China has come to this point because of the government’s policy of transferring ownership of apartments held by labour units to tenants in the late 1990s at very low prices. A wave of urban residents thus became owners, leading to a gradual increase in prices, while in the countryside local governments still own most of the lands.

Find more information about Shanghai real estate here.

There have been a lot of concerns about the Chinese debt which is mostly the consequence of a real estate crisis. The real estate industry is largely responsible for the financial crisis that has hit the financial sector in summer 2015 in China.

Here is an interesting analysis from McKinsey about what are experts call the “Chinese real estate bubble” in most tier-1 and -2 cities. 80% of these cities have experienced a continuous increase in housing prices for at least five years. East and Southern China are the regions where prices have reached the highest level. According to a recent report from McKinsey, prices should keep rising for the coming year.

Impressive construction site in Tianjin, northern China
Impressive construction site in Tianjin, northern China

The recovery of the housing sector is still ongoing in China but at a slower pace in June, with fewer cities showing an increase in new home prices compared with the previous month, according to figures released on Monday by the National Bureau of Statistics.

Out of the 70 medium and large cities, 55 recorded a rise in new home prices last month, compare to 60 in May, said the NBS. In addition, 10 cities showed a decline in prices, against 4 in May.

New home prices surged 48.4% year on year in the southern city of Shenzhen last month, the most significant increase among all major cities but lower than the 54% rise recorded in May. Shanghai, Beijing and Guangzhou home prices are respectively up 33.8%, 22.4% and 19.5% year on year. Jinzhou, a second-tier city located in northeastern China, experienced the largest decrease year on year with 3.5%.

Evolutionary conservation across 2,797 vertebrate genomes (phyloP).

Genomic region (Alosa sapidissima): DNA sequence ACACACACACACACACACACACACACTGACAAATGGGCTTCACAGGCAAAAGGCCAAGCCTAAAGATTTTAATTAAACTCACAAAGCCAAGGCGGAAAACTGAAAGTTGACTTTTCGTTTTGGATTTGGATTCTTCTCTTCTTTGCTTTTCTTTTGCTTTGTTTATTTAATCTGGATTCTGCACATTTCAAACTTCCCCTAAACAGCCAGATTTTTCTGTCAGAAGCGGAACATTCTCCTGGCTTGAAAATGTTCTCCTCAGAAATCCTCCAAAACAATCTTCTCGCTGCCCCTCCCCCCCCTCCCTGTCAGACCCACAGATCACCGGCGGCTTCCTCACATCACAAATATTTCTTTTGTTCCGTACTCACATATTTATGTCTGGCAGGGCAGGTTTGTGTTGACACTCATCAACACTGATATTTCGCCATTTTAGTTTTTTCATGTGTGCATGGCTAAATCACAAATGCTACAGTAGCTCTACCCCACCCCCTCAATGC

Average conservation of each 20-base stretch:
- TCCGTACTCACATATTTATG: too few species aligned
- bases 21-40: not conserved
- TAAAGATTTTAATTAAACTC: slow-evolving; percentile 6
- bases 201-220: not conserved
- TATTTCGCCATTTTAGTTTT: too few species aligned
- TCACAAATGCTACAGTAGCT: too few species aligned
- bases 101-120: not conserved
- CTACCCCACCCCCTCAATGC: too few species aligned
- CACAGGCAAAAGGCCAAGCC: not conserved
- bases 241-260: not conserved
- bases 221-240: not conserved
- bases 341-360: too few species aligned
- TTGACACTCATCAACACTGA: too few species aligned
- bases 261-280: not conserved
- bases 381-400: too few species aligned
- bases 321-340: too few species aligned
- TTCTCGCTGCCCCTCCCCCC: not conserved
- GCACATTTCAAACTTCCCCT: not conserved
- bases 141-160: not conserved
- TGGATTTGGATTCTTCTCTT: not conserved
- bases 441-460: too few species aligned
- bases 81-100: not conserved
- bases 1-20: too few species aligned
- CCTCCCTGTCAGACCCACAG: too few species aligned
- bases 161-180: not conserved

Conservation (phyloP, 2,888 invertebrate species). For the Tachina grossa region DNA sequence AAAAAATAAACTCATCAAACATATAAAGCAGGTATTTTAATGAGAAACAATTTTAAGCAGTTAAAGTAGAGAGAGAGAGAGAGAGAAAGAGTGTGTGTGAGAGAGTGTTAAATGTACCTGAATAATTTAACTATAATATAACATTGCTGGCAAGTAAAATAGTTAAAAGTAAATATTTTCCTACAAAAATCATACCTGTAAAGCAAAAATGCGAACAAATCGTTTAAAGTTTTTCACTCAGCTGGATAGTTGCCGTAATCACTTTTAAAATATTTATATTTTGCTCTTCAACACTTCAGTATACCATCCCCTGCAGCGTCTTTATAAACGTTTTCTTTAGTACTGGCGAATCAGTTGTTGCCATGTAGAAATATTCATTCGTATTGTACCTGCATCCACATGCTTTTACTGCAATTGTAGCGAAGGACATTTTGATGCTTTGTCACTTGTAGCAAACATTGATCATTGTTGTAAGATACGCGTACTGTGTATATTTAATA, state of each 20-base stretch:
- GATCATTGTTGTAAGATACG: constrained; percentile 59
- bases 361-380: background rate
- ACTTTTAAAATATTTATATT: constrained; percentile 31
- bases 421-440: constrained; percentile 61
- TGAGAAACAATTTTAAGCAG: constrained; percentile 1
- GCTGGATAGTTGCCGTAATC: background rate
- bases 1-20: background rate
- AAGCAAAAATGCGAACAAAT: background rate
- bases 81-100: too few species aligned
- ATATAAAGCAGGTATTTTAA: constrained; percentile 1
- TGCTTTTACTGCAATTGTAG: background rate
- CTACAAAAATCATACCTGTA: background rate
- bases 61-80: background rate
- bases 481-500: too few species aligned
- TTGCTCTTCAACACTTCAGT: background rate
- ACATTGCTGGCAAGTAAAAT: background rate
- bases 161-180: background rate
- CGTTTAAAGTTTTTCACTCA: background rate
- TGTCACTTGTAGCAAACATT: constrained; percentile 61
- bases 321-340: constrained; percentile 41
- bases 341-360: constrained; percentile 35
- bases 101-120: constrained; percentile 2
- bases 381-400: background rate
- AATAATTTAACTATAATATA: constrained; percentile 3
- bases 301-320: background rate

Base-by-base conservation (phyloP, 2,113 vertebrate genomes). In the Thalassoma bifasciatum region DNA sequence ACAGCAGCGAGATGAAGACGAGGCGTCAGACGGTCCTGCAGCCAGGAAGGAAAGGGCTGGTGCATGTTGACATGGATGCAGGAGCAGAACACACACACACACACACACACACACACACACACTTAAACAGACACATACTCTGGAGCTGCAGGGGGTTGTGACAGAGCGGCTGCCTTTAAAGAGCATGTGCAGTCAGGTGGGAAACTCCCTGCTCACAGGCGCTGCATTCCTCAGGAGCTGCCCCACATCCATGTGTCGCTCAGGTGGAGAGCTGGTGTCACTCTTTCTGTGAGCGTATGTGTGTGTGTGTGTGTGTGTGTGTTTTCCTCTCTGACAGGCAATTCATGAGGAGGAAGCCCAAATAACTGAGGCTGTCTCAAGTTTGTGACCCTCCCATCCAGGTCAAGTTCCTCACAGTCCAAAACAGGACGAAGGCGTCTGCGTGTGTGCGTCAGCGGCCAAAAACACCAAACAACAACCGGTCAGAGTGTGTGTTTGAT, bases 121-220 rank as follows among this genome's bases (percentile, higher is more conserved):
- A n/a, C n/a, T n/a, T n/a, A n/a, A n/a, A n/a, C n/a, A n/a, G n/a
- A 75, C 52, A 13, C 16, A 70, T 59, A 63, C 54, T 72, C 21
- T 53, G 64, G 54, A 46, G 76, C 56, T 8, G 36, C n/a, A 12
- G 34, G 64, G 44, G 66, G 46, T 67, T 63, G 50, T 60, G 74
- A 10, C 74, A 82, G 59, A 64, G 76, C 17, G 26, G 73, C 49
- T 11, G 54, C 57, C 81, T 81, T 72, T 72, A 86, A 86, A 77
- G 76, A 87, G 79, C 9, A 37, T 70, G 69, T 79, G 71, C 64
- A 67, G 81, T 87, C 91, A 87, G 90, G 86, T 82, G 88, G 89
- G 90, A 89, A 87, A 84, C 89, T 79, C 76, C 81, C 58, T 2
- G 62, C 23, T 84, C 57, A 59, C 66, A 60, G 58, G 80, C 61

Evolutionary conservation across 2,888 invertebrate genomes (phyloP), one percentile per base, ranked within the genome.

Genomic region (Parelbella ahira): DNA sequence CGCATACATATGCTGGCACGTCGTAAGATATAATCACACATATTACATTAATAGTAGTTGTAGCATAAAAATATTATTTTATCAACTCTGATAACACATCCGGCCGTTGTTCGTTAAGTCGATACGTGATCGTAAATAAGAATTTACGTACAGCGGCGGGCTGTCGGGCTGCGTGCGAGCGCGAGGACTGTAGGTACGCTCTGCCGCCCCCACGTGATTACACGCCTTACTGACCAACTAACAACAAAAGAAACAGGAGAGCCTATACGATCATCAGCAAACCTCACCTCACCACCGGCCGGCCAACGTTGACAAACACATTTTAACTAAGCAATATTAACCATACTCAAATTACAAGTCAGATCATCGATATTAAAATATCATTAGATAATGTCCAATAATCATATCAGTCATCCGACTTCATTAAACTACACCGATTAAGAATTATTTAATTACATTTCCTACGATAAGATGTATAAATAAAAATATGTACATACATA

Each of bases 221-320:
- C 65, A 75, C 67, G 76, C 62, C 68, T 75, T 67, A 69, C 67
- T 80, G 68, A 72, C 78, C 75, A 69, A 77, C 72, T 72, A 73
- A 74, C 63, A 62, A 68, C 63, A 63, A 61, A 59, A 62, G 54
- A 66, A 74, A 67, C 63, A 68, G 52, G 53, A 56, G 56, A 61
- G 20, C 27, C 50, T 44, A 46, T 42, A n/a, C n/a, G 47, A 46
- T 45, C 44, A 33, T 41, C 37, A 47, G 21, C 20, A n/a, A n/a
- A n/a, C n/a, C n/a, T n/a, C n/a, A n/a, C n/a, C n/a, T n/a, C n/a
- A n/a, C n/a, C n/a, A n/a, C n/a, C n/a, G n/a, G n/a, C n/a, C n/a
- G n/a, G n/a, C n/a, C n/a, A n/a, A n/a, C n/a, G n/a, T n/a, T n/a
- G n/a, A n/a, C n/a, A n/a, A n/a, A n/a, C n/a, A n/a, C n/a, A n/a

Regarding the existing homes, prices rose in 48 cities fell in 14 cities in June compare to the previous month, against 49 and 13 in May.

After over a year of price cooling, the Chinese real estate market began to recover in the second half of 2015, thanks to government support measures, including a decrease in the interest rate and the deposit.

However, cities are not equal before the recovery: in developed regions, the rise in prices was very noticeable while a considerable amount of properties are still unsold in less developed areas. This contrast has prompted local authorities to use different methods: Shenzhen and Shanghai have stepped up measures to curb speculation and contain the risks of bubbles, while smaller cities are exploring new ways to boost house sales.

A super luxury hotel opened its door last week on the Bund, the renowned European-style waterfront in Shanghai. Wanda Reign is the first seven stars hotel to open in China and one of the few of its kind in the world.

Wanda Reign bar offering a great view on Shanghai financial center Lujiazui
Wanda Reign lounge bar offers a great view on Shanghai financial center Lujiazui